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LWN.net Weekly Edition for May 23, 2013
An "enum" for Python 3
An unexpected perf feature
LWN.net Weekly Edition for May 16, 2013
A look at the PyPy 2.0 release
An update on the Ada Initiative
Posted Jan 17, 2012 16:40 UTC (Tue) by nybble41 (subscriber, #55106)
No, they're not. Even when speaking of people, there are feminine males and masculine females--people who are biologically male, but express more than the average/expected degree of feminine gender traits, and visa-versa.
Of course, it's generally not an all-or-nothing proposition, but rather a continuum. Most people display at least some gender traits contrary to their sex, while in a few rare cases sex and gender are completely at odds with each other.
"Male" and "female" are biological traits (though even at this level not all cases are perfectly clear-cut). "Masculine" and "feminine" are derived classifications based on physiological traits, behaviors, psychology, and perhaps other factors. There is a strong correlation, to be sure, but they are far from being synonyms.
Posted Jan 17, 2012 18:45 UTC (Tue) by dgm (subscriber, #49227)
Masculine and feminine are adjectives, while male and female are usually nouns. And that's all.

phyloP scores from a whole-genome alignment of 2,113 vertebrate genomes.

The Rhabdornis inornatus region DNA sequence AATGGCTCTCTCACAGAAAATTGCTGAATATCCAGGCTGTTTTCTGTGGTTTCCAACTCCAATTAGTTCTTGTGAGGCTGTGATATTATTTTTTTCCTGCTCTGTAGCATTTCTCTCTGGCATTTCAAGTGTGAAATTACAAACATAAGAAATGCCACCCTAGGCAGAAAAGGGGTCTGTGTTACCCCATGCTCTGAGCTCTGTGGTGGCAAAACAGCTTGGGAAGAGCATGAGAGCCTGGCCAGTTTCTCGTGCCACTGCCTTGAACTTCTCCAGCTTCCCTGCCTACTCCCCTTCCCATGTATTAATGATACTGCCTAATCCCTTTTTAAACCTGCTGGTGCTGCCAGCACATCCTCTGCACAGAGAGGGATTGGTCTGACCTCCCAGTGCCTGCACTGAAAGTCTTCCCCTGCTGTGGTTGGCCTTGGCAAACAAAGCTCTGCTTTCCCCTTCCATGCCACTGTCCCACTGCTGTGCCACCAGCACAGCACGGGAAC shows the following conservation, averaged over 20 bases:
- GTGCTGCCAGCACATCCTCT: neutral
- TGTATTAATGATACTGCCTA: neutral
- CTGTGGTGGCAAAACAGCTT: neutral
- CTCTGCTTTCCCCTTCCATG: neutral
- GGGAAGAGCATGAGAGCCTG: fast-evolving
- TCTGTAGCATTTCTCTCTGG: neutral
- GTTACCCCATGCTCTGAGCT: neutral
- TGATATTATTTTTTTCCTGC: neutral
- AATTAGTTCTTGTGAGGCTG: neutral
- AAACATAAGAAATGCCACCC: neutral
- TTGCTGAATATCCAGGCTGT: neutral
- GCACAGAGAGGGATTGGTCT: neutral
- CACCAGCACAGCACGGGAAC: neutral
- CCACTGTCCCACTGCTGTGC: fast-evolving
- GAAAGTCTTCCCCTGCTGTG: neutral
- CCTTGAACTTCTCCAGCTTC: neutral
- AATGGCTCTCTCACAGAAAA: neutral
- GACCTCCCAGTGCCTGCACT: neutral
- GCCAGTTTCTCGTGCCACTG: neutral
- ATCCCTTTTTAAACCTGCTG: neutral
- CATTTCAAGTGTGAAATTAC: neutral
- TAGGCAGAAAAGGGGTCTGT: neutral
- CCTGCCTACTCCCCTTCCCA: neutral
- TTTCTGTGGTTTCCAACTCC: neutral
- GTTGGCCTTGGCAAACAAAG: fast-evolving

Posted Jan 17, 2012 20:00 UTC (Tue) by giraffedata (subscriber, #1954)
Male and female are primarily adjectives. I believe it is a recent invention to use them as nouns; we used to say "man" and "woman" where we say "male" and "female" now. I even heard once that calling a man a male is special to American English.
I never heard a distinction between gender and sex before now, but I like it. There are two things to discuss and two words; it makes sense to use one for each. The history and common usage also matter of course; I don't know much about that.
There is a world of difference between masculine and male. I've never heard of a masculine connector or a feminine hamster.
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